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Meanwhile At The Barbershop: Dude Gets The Soul Slapped Out Of Him And Wakes Up In The Matrix! If it hadn’t been for Johnny Carson, Twister may have never gotten off the ground. On the May 3, 1966, episode of the Tonight Show, Carson took a few minutes to demonstrate the little-known new party game. His guest that night was the blonde bombshell actress Eva Gabor. After a few right foot reds and left hand blues, Carson and Gabor were playfully entangled and the studio audience was in hysterics. Twister went on to sell more than 3 million copies over the next year. Guyer’s firm, the Reynolds Guyer Agency of Design, was hired to do a local back-to-school promotional display for Johnson brand shoe polish.
Guyer pitched King’s Footsie to 3M, but they passed. He then hired game designers Charles F. Foley and Neil Rabens to help him further develop the idea. The three of them came up with eight different game ideas for the polka dot mat.
The obvious winner was called Pretzel, a test of balance and skill that eventually became Twister. They then licensed Pretzel to Milton Bradley, and that’s where the story gets, well, twisted. Some accounts say that the company changed the name to Twister against Guyer’s wishes. But Guyer says that the name Pretzel was not legally available. But it’s solid proof that it doesn’t matter what you call something. Once you name it, that’s what it is.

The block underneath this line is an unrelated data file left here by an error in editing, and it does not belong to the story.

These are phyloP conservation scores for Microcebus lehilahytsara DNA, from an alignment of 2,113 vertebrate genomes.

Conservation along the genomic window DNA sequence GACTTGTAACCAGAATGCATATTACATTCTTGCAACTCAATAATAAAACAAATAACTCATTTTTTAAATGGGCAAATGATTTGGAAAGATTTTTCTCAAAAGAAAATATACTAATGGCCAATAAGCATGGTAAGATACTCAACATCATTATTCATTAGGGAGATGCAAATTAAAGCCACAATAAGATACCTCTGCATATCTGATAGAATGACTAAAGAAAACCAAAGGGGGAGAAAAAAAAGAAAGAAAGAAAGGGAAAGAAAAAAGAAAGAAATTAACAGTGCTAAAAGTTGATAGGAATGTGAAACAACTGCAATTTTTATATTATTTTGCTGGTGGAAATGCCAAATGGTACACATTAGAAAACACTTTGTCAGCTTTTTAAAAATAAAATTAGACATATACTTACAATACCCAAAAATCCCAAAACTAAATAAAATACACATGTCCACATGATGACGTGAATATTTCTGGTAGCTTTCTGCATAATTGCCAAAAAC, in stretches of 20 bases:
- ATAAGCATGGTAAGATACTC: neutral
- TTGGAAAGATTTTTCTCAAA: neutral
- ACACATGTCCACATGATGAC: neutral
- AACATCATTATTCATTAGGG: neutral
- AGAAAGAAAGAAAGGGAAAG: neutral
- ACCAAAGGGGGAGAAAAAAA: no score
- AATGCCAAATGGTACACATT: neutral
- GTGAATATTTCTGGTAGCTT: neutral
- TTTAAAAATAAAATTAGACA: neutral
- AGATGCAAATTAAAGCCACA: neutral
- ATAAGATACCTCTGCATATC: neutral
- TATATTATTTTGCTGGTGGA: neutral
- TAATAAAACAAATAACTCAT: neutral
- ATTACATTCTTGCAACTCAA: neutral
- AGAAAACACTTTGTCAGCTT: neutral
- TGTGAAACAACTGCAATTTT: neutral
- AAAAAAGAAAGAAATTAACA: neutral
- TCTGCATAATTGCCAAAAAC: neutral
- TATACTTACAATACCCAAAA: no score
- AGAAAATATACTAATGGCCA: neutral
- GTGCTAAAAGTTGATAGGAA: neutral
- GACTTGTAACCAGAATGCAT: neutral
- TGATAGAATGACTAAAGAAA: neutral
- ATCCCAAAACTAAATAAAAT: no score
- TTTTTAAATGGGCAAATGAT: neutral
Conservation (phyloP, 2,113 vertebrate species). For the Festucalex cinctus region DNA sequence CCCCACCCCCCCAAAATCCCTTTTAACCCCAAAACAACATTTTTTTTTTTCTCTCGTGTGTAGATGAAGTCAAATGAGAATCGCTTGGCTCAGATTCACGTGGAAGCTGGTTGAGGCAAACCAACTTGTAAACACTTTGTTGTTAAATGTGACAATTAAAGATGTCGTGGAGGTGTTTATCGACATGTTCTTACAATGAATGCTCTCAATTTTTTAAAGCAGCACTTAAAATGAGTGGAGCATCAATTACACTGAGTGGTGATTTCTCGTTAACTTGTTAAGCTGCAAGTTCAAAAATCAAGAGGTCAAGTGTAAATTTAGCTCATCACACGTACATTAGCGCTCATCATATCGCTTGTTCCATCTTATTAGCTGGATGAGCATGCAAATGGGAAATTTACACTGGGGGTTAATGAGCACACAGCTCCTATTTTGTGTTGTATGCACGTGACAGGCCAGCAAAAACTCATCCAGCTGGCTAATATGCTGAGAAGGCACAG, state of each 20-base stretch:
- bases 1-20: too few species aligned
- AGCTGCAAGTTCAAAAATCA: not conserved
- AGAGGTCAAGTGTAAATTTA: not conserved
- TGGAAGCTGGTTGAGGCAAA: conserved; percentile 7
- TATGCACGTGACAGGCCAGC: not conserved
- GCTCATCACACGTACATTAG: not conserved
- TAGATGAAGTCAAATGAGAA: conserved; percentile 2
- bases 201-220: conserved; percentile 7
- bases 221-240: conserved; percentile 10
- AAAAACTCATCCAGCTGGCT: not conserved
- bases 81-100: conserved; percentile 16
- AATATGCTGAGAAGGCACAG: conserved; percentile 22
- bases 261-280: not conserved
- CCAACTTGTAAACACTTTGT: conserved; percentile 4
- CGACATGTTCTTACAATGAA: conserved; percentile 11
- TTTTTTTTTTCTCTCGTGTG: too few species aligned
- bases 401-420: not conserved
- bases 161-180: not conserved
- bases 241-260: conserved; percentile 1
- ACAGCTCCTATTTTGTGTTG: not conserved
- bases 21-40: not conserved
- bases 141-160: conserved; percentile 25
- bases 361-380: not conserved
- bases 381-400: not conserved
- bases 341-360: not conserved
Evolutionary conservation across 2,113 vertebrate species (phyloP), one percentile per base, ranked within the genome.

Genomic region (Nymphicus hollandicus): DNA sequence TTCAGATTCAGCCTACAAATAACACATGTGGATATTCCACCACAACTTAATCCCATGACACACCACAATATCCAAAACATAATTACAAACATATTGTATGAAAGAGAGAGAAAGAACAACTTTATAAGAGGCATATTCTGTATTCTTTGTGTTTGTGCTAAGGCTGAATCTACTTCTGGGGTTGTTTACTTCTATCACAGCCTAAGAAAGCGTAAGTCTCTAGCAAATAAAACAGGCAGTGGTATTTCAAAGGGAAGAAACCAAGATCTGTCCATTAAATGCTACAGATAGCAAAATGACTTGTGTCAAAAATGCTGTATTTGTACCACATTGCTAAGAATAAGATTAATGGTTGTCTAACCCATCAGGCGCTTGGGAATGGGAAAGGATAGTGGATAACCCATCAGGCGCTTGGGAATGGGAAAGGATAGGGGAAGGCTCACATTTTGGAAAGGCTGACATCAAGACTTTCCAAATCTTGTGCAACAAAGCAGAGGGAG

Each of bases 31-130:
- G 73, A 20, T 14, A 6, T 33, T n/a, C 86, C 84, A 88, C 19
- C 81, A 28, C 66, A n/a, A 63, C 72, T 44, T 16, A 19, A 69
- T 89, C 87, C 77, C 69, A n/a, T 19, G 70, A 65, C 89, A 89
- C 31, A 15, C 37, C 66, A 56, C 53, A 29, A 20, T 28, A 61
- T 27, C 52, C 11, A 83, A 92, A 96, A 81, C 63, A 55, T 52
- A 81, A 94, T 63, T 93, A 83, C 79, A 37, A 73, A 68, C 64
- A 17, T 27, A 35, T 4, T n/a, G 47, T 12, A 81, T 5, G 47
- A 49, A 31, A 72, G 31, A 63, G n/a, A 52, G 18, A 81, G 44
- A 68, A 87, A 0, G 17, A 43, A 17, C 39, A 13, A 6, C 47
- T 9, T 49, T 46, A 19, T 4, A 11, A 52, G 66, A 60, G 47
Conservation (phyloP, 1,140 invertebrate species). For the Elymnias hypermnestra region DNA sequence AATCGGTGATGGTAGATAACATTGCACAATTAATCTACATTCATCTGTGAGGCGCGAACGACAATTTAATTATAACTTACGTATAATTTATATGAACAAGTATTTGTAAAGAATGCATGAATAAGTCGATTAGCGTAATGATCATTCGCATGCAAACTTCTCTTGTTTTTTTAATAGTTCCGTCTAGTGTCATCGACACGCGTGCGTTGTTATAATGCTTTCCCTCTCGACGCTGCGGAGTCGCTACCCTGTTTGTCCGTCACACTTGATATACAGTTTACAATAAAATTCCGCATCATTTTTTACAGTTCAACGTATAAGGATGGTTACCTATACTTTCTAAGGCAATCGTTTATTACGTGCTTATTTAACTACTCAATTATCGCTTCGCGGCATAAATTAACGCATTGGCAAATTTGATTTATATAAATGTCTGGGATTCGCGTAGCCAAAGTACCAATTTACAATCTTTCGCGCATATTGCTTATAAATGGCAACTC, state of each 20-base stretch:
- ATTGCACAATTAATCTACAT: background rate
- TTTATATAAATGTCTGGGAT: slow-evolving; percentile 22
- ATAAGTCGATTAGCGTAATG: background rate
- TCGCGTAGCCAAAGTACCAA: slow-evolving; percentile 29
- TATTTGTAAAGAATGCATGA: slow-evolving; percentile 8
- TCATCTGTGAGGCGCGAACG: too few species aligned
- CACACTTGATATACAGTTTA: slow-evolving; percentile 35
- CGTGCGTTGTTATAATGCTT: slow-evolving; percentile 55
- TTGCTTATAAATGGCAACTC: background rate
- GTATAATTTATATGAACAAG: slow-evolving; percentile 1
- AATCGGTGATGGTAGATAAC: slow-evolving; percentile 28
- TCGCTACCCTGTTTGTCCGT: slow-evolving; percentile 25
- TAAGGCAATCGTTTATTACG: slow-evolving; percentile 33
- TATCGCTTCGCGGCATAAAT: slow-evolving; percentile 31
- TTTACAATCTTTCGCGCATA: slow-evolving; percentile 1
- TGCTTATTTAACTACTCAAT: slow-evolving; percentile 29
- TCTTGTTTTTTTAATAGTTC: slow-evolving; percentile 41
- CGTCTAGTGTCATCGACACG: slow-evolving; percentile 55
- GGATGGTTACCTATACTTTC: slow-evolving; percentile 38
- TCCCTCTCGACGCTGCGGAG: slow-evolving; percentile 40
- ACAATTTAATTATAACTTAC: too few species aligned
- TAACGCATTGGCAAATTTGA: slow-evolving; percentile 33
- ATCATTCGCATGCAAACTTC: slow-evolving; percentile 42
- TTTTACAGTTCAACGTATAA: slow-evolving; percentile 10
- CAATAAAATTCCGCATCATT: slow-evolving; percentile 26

Other accounts claim that Foley and Rabens walked off with the patent, taking credit for the invention. It’s true that theirs are the only names on the patent, but according to an interview with Rabens, on the day they applied for the patent, they signed over the rights to Guyer. They made a verbal agreement with him to get a certain percentage of profits, but Rabens says it was not honored. He and Foley soon went their own way, starting their own toy company. There is a patent, and quite frankly, I wasn’t part of it.
Foley and Rabens did a fabulous job and we worked together on it. I feel badly that they didn’t stick around to develop a division of our company. People have a tendency to attribute new products to one person, and I’ve never, in any of the products I’ve developed, seen it happen that one person did it. You share ideas and it’s a process. Too Hot for the Sears Catalog Meanwhile, back in 1965, some execs at Milton Bradley were reportedly uncomfortable with Twister’s sexual undercurrent and felt it went against the company’s clean image. But in its first months on the market, Twister barely sold at all. Fitch the next day in New York, and Twister was born.